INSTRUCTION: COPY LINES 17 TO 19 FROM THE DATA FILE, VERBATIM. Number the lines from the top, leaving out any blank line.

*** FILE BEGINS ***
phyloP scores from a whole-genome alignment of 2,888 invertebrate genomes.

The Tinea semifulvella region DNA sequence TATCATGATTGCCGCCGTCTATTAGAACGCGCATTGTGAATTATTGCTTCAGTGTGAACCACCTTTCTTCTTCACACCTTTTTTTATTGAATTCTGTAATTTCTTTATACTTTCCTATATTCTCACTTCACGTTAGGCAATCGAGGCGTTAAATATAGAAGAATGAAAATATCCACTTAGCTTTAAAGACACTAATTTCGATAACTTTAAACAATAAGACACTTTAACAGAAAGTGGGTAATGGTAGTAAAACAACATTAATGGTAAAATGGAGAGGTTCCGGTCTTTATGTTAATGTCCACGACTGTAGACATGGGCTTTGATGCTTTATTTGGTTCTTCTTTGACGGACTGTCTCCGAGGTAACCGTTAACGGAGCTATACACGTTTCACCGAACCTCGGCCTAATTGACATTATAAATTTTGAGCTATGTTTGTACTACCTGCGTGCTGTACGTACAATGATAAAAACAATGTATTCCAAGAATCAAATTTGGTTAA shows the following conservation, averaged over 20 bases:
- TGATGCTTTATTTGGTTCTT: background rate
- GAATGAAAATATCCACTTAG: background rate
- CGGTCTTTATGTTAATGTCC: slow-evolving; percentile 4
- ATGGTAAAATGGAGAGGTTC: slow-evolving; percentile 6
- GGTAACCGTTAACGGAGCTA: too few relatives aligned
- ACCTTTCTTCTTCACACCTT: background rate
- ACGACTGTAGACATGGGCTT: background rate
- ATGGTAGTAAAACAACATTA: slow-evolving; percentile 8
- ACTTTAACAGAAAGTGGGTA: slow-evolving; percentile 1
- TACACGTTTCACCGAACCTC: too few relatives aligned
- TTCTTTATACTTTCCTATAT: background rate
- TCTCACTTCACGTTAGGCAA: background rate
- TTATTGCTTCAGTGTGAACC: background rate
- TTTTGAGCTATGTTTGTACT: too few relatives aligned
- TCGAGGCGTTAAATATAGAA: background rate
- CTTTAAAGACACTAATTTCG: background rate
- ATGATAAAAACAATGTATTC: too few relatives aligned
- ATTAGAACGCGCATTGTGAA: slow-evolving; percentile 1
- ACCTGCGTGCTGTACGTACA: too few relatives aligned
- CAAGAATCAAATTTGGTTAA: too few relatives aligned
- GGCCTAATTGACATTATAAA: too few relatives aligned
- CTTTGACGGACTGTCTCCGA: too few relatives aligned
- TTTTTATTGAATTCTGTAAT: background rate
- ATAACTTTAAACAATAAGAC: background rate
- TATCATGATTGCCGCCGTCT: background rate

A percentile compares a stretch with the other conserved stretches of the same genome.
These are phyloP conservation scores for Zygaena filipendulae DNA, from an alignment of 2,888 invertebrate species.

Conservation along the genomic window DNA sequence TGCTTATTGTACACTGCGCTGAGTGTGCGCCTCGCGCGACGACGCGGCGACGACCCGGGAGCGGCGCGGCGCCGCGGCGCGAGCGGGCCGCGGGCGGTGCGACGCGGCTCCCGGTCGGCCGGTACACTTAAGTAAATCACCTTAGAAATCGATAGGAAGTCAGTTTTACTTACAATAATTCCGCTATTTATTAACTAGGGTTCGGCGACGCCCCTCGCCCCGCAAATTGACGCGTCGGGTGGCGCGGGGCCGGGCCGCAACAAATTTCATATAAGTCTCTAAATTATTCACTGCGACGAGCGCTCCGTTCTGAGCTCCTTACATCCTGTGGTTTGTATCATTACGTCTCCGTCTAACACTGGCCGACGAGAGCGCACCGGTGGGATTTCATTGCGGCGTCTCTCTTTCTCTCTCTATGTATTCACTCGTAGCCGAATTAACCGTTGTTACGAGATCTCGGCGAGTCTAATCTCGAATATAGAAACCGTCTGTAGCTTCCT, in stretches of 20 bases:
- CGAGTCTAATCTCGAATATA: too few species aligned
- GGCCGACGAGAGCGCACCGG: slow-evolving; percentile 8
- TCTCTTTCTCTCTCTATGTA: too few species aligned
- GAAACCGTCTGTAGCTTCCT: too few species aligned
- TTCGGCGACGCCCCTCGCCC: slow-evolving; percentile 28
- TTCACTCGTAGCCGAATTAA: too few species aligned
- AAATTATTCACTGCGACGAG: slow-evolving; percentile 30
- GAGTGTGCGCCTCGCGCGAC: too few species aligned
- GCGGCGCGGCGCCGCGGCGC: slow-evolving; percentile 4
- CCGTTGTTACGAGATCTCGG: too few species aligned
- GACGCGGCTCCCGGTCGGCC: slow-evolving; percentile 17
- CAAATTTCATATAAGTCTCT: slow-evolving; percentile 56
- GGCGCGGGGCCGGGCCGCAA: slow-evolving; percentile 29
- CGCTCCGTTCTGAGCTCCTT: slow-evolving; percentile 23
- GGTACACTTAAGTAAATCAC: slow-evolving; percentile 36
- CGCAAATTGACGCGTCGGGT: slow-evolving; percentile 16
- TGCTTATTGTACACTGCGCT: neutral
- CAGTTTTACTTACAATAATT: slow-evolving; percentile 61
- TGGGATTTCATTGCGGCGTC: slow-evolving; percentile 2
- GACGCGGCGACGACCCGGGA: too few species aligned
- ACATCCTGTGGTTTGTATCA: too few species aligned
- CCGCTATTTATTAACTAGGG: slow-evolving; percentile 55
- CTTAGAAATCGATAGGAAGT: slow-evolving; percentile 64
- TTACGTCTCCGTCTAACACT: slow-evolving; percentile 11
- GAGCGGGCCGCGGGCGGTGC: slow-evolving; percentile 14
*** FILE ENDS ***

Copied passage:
- TCGAGGCGTTAAATATAGAA: background rate
- CTTTAAAGACACTAATTTCG: background rate
- ATGATAAAAACAATGTATTC: too few relatives aligned